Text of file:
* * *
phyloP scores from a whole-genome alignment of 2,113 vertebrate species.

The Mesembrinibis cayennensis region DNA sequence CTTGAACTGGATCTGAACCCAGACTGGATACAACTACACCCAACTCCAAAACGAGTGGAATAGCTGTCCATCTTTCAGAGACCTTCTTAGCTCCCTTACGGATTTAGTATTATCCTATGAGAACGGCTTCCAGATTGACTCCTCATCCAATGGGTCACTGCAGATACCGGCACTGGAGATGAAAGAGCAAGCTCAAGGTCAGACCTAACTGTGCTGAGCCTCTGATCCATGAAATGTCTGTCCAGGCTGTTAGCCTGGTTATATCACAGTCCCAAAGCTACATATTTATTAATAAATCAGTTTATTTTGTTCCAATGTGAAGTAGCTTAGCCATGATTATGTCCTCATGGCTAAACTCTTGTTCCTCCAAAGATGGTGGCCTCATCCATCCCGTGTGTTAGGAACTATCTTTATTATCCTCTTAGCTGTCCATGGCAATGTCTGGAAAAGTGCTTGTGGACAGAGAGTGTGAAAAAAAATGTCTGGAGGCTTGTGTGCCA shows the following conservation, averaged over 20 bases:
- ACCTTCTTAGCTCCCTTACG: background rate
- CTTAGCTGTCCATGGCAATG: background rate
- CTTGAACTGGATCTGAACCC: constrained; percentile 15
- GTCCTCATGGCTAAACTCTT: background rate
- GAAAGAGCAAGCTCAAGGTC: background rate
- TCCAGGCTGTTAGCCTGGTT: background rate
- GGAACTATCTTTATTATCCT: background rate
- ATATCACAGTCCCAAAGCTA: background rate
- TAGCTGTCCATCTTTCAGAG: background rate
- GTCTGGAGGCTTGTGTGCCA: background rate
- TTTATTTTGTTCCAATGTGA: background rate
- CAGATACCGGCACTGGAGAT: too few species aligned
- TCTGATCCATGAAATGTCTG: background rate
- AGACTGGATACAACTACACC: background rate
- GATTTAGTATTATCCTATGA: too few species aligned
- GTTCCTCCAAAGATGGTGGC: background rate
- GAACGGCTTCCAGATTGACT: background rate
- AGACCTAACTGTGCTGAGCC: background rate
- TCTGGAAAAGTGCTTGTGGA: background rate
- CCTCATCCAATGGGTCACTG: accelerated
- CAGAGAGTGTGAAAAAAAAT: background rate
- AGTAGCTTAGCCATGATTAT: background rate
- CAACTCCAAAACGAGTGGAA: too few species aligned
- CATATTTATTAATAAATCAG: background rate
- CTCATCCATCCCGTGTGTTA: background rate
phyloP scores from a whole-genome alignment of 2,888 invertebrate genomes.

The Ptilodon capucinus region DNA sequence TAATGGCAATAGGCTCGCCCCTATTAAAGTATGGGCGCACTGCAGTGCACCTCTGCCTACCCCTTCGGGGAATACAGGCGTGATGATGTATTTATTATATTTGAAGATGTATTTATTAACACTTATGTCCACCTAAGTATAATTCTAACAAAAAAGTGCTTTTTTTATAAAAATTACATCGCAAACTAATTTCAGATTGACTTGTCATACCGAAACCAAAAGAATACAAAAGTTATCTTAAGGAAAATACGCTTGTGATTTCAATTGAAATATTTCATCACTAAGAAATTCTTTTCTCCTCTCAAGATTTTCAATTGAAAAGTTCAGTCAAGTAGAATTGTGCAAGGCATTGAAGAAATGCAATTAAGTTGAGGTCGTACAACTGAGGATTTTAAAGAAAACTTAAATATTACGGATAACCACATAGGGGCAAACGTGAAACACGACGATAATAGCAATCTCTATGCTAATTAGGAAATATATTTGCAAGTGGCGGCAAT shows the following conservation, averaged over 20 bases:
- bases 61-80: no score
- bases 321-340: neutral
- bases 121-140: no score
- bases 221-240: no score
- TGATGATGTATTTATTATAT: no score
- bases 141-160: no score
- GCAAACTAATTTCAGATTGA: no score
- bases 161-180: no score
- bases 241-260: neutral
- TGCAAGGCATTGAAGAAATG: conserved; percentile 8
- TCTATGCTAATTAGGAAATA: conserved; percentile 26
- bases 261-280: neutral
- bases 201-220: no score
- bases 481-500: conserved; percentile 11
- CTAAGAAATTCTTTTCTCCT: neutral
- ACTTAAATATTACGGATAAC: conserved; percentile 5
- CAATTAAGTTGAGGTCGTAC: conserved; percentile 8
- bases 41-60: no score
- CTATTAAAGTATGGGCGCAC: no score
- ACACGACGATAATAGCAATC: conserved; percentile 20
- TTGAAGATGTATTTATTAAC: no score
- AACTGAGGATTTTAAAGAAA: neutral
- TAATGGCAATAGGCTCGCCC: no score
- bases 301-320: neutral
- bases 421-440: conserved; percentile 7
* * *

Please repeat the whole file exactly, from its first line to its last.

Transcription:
phyloP scores from a whole-genome alignment of 2,113 vertebrate species.

The Mesembrinibis cayennensis region DNA sequence CTTGAACTGGATCTGAACCCAGACTGGATACAACTACACCCAACTCCAAAACGAGTGGAATAGCTGTCCATCTTTCAGAGACCTTCTTAGCTCCCTTACGGATTTAGTATTATCCTATGAGAACGGCTTCCAGATTGACTCCTCATCCAATGGGTCACTGCAGATACCGGCACTGGAGATGAAAGAGCAAGCTCAAGGTCAGACCTAACTGTGCTGAGCCTCTGATCCATGAAATGTCTGTCCAGGCTGTTAGCCTGGTTATATCACAGTCCCAAAGCTACATATTTATTAATAAATCAGTTTATTTTGTTCCAATGTGAAGTAGCTTAGCCATGATTATGTCCTCATGGCTAAACTCTTGTTCCTCCAAAGATGGTGGCCTCATCCATCCCGTGTGTTAGGAACTATCTTTATTATCCTCTTAGCTGTCCATGGCAATGTCTGGAAAAGTGCTTGTGGACAGAGAGTGTGAAAAAAAATGTCTGGAGGCTTGTGTGCCA shows the following conservation, averaged over 20 bases:
- ACCTTCTTAGCTCCCTTACG: background rate
- CTTAGCTGTCCATGGCAATG: background rate
- CTTGAACTGGATCTGAACCC: constrained; percentile 15
- GTCCTCATGGCTAAACTCTT: background rate
- GAAAGAGCAAGCTCAAGGTC: background rate
- TCCAGGCTGTTAGCCTGGTT: background rate
- GGAACTATCTTTATTATCCT: background rate
- ATATCACAGTCCCAAAGCTA: background rate
- TAGCTGTCCATCTTTCAGAG: background rate
- GTCTGGAGGCTTGTGTGCCA: background rate
- TTTATTTTGTTCCAATGTGA: background rate
- CAGATACCGGCACTGGAGAT: too few species aligned
- TCTGATCCATGAAATGTCTG: background rate
- AGACTGGATACAACTACACC: background rate
- GATTTAGTATTATCCTATGA: too few species aligned
- GTTCCTCCAAAGATGGTGGC: background rate
- GAACGGCTTCCAGATTGACT: background rate
- AGACCTAACTGTGCTGAGCC: background rate
- TCTGGAAAAGTGCTTGTGGA: background rate
- CCTCATCCAATGGGTCACTG: accelerated
- CAGAGAGTGTGAAAAAAAAT: background rate
- AGTAGCTTAGCCATGATTAT: background rate
- CAACTCCAAAACGAGTGGAA: too few species aligned
- CATATTTATTAATAAATCAG: background rate
- CTCATCCATCCCGTGTGTTA: background rate
phyloP scores from a whole-genome alignment of 2,888 invertebrate genomes.

The Ptilodon capucinus region DNA sequence TAATGGCAATAGGCTCGCCCCTATTAAAGTATGGGCGCACTGCAGTGCACCTCTGCCTACCCCTTCGGGGAATACAGGCGTGATGATGTATTTATTATATTTGAAGATGTATTTATTAACACTTATGTCCACCTAAGTATAATTCTAACAAAAAAGTGCTTTTTTTATAAAAATTACATCGCAAACTAATTTCAGATTGACTTGTCATACCGAAACCAAAAGAATACAAAAGTTATCTTAAGGAAAATACGCTTGTGATTTCAATTGAAATATTTCATCACTAAGAAATTCTTTTCTCCTCTCAAGATTTTCAATTGAAAAGTTCAGTCAAGTAGAATTGTGCAAGGCATTGAAGAAATGCAATTAAGTTGAGGTCGTACAACTGAGGATTTTAAAGAAAACTTAAATATTACGGATAACCACATAGGGGCAAACGTGAAACACGACGATAATAGCAATCTCTATGCTAATTAGGAAATATATTTGCAAGTGGCGGCAAT shows the following conservation, averaged over 20 bases:
- bases 61-80: no score
- bases 321-340: neutral
- bases 121-140: no score
- bases 221-240: no score
- TGATGATGTATTTATTATAT: no score
- bases 141-160: no score
- GCAAACTAATTTCAGATTGA: no score
- bases 161-180: no score
- bases 241-260: neutral
- TGCAAGGCATTGAAGAAATG: conserved; percentile 8
- TCTATGCTAATTAGGAAATA: conserved; percentile 26
- bases 261-280: neutral
- bases 201-220: no score
- bases 481-500: conserved; percentile 11
- CTAAGAAATTCTTTTCTCCT: neutral
- ACTTAAATATTACGGATAAC: conserved; percentile 5
- CAATTAAGTTGAGGTCGTAC: conserved; percentile 8
- bases 41-60: no score
- CTATTAAAGTATGGGCGCAC: no score
- ACACGACGATAATAGCAATC: conserved; percentile 20
- TTGAAGATGTATTTATTAAC: no score
- AACTGAGGATTTTAAAGAAA: neutral
- TAATGGCAATAGGCTCGCCC: no score
- bases 301-320: neutral
- bases 421-440: conserved; percentile 7